We recommend the 3’8″ width for any size dog.

Any color will do. 🙂

Our First Birthday!!

SCRUF is so excited to be celebrating our one-year anniversary in business! We started taking clients as a co-op in June 2016, and we’ve come a long way, baby! In the short time we’ve been in business, we have learned so much.


Our first paychecks!!

With this business, one of our goals is to create an accessible educational environment that supports worker-owners in providing excellent pet care. This blog post is a recap of how we’ve put that mission into action since we’ve been a unit.

In 2015 our education goals mostly focused on starting up the business, with basic negotiating/problem-solving around how money flows and some hashing out of how we’ll run the cooperative aspect of SCRUF (our “governance”). We graduated from the Sunstainable Economies Law Center’s Worker Cooperative Academy and in early 2016 did follow-on business and legal coaching with East Bay Community Law Center and Project Equity (with Rainbow Grocery’s support – Thank You Rainbow!)

In addition to business and legal knowledge, we also were able to refocus on the pet care aspect of our education goals.

  • All SCRUF members attended a Pet First AID/CPR class with PetTech. (thanks Bev!)
  • We all attended the Marin Pet Care Association’s Trail Manners Class.

This class (or DogTec) is required to hike dogs in Marin or San Francisco Counties. Interestingly, the East Bay Regional Park District does not have a similar requirement. Not all SCRUF members hike dogs on the trails, but we all love to learn more about our field, and appreciate Trish King’s perspective.

  • Esra attended a 2-day seminar by Tyler Muto, a balanced dog trainer out of Buffalo, NY who is also the new President of the International Association of Canine Professionals.
  • Esra and Pepa also attended Level 1 of the Canine Circus School, where they learned how to go around a cone, take a bow, etc…
  • Corbin attended DogTec, where they learned about both the pet care and business aspects of our field in a fascinating 3-day seminar.
  • We all learned more about our specific business type when we attended portions of the Prosperous Pet Business annual webinar.

Esra y Pepa at Canine Circus School

Through networking with other local pet care professionals, we learned about some great new tools that have been incorporated into our own repertoire. We’re planning to do future blog posts dedicated to these products, so stay tuned!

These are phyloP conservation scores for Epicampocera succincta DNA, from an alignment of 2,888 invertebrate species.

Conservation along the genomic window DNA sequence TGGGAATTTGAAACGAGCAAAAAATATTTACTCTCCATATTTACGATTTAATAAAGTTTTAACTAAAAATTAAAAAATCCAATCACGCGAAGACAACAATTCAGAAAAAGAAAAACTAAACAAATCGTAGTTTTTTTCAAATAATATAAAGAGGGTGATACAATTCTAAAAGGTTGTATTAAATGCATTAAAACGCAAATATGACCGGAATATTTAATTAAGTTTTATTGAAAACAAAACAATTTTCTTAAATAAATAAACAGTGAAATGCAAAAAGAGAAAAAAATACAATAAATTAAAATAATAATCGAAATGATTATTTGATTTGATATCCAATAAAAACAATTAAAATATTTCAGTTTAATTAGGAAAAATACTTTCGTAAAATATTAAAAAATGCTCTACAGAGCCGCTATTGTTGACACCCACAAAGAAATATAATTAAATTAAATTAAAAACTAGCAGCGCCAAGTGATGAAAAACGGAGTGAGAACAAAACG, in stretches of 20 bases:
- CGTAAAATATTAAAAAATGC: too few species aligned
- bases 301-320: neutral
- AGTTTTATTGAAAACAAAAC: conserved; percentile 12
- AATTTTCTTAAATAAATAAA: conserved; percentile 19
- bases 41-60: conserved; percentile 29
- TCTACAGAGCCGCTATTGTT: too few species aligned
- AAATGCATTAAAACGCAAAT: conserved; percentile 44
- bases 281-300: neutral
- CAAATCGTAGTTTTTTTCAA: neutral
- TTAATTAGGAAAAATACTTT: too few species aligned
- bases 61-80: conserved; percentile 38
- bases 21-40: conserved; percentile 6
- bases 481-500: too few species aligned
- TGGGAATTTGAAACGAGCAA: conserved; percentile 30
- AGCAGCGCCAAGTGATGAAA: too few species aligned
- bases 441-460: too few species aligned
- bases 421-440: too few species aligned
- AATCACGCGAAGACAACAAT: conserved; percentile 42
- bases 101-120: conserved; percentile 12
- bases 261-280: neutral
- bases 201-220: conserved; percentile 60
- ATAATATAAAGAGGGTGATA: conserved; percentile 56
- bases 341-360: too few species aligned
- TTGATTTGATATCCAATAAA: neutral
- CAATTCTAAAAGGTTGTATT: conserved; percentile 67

We finally found a tax preparer who is brave enough to work with us on our financial obligations to the war machine. Jim Marriner of Dimond Tax Services was willing to meet with us multiple times and thoughtfully answered so many of our questions. We’re almost tax experts now ourselves!

Esra shadowed a few fellow pack-walkers on their group hikes, and learned a lot from their diversity of ideas and approaches. (Thank you fellow East Bay Dog Pros!!)

Esra also got the opportunity to shadow training sessions with client dogs: Zawadi with Trish King, and Stormy and Odin (among others) with Lonely Hunters Dog Training. (If you need help with your dog, we definitely recommend a call to Eleanor! After all, she helped Pepa get her Canine Good Citizen!)

All in all, it was a great first year and we look forward to many more!

Happy birthday to SCRUF! And maaany moooorrre….

Playing Pokemon GO? “STOP” bringing your dog!

          I’d like to get to the point of this post right away – going out to play Pokemon GO is not a good time to take the dog on a walk! Aside from emergency situations, I generally don’t find it an acceptable practice to be using your phone for anything more than checking the time or snapping a quick photo while you’re out with your dog, and even then with discretion. With the rise of Pokemon GO as one of the biggest mobile apps of all time, I see more and more people rocking the unfortunate phone+dog combo outside. Today’s smartphones are normally pretty good at demanding our attention, but Pokemon GO takes it a few steps beyond scrolling through articles or responding to text messages – which is the point! It’s a game! It’s supposed to be attention grabbing. When you’re out on a walk with your dog, however, your attention should be with them. You know the world better than they do, and should be doing your part to keep them out of trouble.


Pictured left: An acceptable way to walk your dog. Pictured right: An acceptable way to play Pokemon GO.

Here’s a small list of things I have seen dogs doing at Pokemon GO meetups while their people are busy catching Pokemon:

  • Barking at other dogs/people

  • Jumping on other dogs/people

  • Trying to fight other dogs/people

  • Eating poop/discarded food/dead animal

  • Digging in gopher holes

  • Peeing where they shouldn’t pee

  • Pooping (notable because their person doesn’t notice, and then leaves it there)

  • Constantly straining and catching the end of the leash


Not a good way to walk your dog or play Pokemon GO.


All of which could be avoided by just leaving the dog at home! And if your dog hasn’t gone out and you’ve only got time for either taking them out or playing Pokemon, then walk your dog. While under your care, their actions and well-being are both your responsibility. Games can always wait.

Diego Gallegos, SCRUFmate and level 25 Pokemon GO Trainer

photo credit to JBE Photography: https://www.flickr.com/photos/jbe_photography